The arrest of a man with firearms and drugs in Colorado led to two other suspects in a case that authorities believe could have been part of a threat against presidential candidate Barack Obama, according to media reports Tuesday.
Federal law enforcement officials were expected to release more details in the case later Tuesday, the Denver Post reported on its website, reported dpa.
The Democratic Party's presidential nominating convention opened Monday evening in Denver, Colorado. On Thursday, US Senator Barack Obama is scheduled to deliver an acceptance speech at a football stadium to a crowd of 76,000, becoming the first African-American to win a major-party presidential nomination.
Federal law-enforcement authorities gave few details about the possible plot to harm Obama, but a press conference was scheduled for later Tuesday.
"We can say this: We're absolutely confident there is no credible threat to the candidate, the Democratic National Convention, or the people of Colorado," US Attorney Troy Eid told the newspaper.
"The matter continues to be under investigation. We'll provide more information as it becomes available."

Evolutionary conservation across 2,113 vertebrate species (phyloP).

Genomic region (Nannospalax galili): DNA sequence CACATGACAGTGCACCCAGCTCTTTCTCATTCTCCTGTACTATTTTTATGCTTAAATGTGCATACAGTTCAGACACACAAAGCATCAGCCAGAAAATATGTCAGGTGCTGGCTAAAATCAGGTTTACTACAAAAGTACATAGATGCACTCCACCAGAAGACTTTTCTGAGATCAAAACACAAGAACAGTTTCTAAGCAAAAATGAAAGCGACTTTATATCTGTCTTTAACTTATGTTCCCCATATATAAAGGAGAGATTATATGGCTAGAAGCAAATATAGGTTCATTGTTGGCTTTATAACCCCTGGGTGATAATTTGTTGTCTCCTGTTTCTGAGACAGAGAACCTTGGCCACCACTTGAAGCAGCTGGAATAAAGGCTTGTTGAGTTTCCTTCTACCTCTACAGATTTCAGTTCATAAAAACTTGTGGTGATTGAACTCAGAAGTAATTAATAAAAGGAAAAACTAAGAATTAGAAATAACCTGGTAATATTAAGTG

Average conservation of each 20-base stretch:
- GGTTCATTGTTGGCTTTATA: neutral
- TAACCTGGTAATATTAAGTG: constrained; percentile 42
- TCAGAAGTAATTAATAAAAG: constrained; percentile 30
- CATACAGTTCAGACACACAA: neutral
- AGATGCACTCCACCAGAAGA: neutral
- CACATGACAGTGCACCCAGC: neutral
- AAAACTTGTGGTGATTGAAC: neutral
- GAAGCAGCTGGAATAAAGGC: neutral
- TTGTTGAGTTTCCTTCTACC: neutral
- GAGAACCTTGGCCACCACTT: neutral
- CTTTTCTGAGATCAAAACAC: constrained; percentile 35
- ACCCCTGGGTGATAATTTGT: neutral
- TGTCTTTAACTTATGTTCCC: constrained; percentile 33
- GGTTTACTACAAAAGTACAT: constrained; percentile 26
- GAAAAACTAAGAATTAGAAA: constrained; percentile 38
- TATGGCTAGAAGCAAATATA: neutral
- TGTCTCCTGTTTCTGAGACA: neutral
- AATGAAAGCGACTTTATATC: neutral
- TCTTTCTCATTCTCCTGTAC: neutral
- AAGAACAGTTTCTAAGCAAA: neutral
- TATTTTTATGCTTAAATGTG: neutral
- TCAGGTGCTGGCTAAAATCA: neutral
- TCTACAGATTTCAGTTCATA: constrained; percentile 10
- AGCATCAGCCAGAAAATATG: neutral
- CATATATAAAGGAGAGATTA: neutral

The case began when local police stopped a suspected drunk driver in a pickup truck in Aurora, Colorado, outside Denver. The 28-year- old man was found in possession of methamphetamine.
Police also seized two rifles, a high-powered scope-attachment and ammunition from the vehicle.
He led them to his hotel room in Glendale, Colorado, where as police arrived a second man leapt from a sixth-storey window to an awning four floors lower, falling to the ground and suffering a leg injury.
The second suspect and a third man arrested at a Denver hotel were both held on outstanding warrants.
The US Secret Service, which protects the US president, other top government officials and presidential candidates, was investigating, along with other federal police agencies.
"Behavior like this can be characterized as highly suspicious, the ammo, the weapons, clearly would give us great concern," Aurora Police spokesman Marcus Dudley said late Monday.